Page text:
Red deers are evolving to give birth earlier because of warming climate

Female deers that gave birth earlier increase their chances of reproductive success they also have more babies.


Red deers have been giving birth to their young ones earlier than the generations of deers before them. Researchers have found that it might be linked to the warming climate and changes in their genes.

The herd of deers living on the Island of Rum, Scotland, have been studied by a team of researchers from the Australian National University, the University of St Andrews and the University of Cambridge. This long term study looked at data from previous studies, field records and genetic data that has been collected on the Rum deers since 1972.

Female deers or hinds reach a period of sexual maturity at the age of two and carry their young ones for seven months. They usually give birth to one fawn per year. Through this study, the team found out that hinds are giving birth to their young ones three days earlier, every 10 years, since the 1980s.

Red deers are evolving to give birth earlier because of warming climate

Female red deer reach sexual maturity at 2 years of age. Image credit: Wikipedia

This is happening because of two reasons — one, the hinds are trying to adapt to the warmer climates which are affecting their behaviour and psychology. Two, the female deer's genes are changing and evolving to adapt and because of Charles Darwin's theory of evolution. Female deers that gave birth earlier increase their chances of reproductive success (which means that they have a successful birth and their child also gives birth successfully) and these hinds also tend to have more offsprings in their entire lifetimes. As a result, the red deer's genes for breeding have evolved into giving birth earlier.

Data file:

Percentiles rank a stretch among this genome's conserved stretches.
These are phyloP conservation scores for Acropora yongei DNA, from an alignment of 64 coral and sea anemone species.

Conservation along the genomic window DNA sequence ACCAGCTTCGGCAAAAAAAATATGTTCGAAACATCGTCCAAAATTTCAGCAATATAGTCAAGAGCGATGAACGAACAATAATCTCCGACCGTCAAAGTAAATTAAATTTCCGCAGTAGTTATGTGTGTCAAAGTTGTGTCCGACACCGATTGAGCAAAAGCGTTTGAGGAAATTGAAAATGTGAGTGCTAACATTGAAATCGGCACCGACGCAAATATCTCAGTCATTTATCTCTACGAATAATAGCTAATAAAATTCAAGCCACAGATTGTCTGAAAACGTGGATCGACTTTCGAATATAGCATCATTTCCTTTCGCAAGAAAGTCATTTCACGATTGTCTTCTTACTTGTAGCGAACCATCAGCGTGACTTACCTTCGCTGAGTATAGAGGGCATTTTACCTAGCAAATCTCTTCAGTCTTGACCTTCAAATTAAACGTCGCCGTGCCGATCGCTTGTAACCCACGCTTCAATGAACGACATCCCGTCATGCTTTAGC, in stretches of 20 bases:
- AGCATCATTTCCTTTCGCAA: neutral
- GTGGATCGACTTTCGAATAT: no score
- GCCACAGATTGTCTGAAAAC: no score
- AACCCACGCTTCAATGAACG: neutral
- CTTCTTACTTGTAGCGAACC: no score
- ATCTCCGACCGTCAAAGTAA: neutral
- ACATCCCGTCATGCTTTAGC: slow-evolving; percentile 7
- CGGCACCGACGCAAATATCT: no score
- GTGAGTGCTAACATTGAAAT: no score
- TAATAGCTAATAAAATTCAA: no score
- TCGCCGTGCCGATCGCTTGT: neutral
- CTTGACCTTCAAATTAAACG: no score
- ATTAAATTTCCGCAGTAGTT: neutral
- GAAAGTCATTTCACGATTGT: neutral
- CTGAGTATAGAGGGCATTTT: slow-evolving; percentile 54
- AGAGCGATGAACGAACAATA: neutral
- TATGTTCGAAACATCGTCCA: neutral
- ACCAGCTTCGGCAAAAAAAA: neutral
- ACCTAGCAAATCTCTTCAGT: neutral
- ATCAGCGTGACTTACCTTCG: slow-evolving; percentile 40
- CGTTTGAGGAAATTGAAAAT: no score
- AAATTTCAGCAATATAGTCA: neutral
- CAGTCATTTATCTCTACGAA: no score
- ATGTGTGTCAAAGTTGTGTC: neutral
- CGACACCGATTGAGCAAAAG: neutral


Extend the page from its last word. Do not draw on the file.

This is the first time that researchers have been able to watch and document the genetic changes in an animal group because they usually take place over a long time.

Dr Timothée Bonnet, lead author of the study from the Australian National University said in a press release, "This is one of the few cases where we have documented evolution in action, showing that it may help populations adapt to climate warming."

A young red deer out in the wild. Image credit: Wikipedia

A young red deer out in the wild. Image credit: Wikipedia

Sally Thomas, Director of the Scottish Natural Heritage that manages the island said, "These findings are a fascinating example of the impact climate change may be having on wildlife. More and more research is demonstrating climate change is influencing species across the UK and the world."

The findings from this study have been published in the journal PLOS.

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